SIR THOMAS MALORY'S Morte Darthur is famous without being well known, and Malory him self is to many a legend rather than a real person. Imperceptibly but none the less surely he has come to be identified with the spirit and the matter of his writings, and has been held responsible for the entire body of the old romantic tradition contained in his book. The Malory with whom the present study is concerned is not this legendary figure, but the great translator who attempted to remodel the French Arthurian romances of the Middle Ages in accordance with his own taste and genius. Only with the help of his sources is it possible to study his art and to reveal his real literary character. I began this inquiry in my Roman de Tristan et Iseut dans l'œuvre de Thomas Malory (1925) and have now extended it to the other parts of the Morte Darthur so as to introduce new problems and widen the scope of my former conclusions. I know how afar my work falls short of completeness; I have but endeavoured to suggest a method which may yet yield better results.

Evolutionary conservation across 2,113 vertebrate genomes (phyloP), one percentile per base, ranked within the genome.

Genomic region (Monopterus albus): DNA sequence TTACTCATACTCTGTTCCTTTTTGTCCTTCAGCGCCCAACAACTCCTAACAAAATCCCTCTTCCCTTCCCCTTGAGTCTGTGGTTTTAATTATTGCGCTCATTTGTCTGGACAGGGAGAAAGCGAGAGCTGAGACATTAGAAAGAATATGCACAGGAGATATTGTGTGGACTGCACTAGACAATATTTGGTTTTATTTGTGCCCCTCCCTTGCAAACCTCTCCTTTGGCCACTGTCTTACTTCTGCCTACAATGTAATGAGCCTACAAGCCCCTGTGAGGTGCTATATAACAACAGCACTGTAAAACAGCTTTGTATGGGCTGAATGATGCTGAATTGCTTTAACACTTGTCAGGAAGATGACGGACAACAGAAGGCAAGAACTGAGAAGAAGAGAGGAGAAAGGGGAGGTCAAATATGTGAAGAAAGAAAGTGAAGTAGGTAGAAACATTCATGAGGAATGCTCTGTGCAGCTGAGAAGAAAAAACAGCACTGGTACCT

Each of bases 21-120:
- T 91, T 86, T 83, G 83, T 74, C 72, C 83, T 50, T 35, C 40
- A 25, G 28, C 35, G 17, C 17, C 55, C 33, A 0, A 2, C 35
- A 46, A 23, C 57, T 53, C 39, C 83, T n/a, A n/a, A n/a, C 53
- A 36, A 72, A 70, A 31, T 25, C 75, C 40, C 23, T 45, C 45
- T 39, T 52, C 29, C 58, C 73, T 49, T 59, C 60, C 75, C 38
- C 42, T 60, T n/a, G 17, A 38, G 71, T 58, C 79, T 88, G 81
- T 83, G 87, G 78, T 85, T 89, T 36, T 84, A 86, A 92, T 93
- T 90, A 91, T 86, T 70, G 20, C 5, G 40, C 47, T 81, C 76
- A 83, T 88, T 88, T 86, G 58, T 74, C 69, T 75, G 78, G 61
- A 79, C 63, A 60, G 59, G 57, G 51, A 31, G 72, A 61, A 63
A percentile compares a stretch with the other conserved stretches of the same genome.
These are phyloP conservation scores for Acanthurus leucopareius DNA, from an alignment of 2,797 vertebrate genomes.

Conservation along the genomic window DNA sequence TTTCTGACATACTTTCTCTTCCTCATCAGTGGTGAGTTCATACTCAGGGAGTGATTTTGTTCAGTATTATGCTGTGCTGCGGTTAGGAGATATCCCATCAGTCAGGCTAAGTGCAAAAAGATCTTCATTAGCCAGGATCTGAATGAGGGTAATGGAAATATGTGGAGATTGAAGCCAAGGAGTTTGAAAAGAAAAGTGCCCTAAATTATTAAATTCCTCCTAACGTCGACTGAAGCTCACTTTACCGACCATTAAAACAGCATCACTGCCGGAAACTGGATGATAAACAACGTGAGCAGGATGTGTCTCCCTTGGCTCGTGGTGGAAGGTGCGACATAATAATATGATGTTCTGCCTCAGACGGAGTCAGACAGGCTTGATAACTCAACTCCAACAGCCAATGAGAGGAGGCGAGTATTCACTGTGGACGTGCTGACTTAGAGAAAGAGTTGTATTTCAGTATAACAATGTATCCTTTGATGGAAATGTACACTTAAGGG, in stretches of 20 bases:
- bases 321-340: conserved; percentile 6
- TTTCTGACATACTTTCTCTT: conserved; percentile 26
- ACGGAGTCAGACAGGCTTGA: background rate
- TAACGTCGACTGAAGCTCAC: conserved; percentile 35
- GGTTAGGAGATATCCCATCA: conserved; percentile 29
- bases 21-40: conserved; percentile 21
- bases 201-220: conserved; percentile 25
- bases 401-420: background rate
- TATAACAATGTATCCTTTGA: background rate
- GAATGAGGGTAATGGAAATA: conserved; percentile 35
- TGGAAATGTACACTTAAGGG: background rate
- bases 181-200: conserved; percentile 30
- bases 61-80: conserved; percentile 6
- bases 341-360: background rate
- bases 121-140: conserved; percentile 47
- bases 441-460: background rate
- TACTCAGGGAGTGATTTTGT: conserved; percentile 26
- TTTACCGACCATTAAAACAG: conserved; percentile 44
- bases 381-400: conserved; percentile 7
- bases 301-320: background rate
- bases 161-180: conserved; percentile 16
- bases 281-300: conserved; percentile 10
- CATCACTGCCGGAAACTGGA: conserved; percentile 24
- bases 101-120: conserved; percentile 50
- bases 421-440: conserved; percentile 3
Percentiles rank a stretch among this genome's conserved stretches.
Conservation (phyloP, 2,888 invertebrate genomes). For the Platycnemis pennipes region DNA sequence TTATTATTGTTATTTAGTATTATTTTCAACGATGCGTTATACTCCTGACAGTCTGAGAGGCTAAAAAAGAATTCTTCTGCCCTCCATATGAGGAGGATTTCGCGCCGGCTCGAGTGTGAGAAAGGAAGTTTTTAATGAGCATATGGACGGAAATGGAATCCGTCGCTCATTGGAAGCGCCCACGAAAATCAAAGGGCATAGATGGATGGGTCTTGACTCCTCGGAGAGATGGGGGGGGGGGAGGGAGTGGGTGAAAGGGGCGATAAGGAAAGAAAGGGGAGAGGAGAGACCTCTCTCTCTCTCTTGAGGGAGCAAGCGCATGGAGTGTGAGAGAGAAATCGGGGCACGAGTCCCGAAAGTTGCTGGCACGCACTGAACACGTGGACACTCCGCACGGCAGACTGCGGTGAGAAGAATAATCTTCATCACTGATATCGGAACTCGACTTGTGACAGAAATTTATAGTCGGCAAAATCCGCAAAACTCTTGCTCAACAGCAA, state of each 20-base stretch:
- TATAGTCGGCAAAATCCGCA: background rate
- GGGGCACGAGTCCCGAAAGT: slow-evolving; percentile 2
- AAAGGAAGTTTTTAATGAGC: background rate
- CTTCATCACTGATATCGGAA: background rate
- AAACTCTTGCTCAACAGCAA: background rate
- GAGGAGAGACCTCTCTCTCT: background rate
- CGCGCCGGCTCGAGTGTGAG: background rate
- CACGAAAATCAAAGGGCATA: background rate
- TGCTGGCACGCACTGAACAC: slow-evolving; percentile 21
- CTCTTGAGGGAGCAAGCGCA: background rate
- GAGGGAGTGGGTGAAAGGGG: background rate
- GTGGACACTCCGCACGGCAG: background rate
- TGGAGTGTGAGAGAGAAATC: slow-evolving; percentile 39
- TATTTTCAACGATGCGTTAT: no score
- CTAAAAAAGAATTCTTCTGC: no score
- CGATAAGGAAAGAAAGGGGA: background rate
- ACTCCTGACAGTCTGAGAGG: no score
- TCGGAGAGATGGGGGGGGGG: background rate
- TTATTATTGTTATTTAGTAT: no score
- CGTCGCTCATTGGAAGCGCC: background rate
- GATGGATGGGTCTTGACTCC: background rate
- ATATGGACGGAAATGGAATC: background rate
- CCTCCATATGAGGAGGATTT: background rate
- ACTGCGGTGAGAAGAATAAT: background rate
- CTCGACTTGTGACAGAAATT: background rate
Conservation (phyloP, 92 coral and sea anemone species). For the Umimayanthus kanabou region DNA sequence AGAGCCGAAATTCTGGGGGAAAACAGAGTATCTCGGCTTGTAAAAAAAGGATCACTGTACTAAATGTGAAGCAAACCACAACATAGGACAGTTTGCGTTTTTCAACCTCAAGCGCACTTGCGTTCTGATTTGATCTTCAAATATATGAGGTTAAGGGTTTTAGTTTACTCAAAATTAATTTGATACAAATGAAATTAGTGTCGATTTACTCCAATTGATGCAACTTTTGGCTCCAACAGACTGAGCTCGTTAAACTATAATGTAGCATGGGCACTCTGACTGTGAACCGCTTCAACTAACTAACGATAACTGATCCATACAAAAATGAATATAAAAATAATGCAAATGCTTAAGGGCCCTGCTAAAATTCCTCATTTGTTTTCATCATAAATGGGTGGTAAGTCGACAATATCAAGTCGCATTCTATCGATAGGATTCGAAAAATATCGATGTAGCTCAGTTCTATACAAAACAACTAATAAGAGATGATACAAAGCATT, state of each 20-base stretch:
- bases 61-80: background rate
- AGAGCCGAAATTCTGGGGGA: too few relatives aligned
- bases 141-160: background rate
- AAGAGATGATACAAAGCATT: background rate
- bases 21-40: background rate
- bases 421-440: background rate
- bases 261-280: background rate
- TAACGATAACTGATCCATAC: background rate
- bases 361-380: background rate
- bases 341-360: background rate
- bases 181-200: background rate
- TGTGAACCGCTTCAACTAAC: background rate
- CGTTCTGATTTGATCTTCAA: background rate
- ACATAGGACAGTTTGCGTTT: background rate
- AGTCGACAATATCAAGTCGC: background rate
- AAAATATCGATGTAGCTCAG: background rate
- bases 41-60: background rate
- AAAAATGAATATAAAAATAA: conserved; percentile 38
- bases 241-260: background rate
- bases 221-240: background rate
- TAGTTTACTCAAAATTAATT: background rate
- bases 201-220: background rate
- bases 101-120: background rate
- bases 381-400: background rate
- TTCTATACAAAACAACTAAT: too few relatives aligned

Oxford, April, 1929.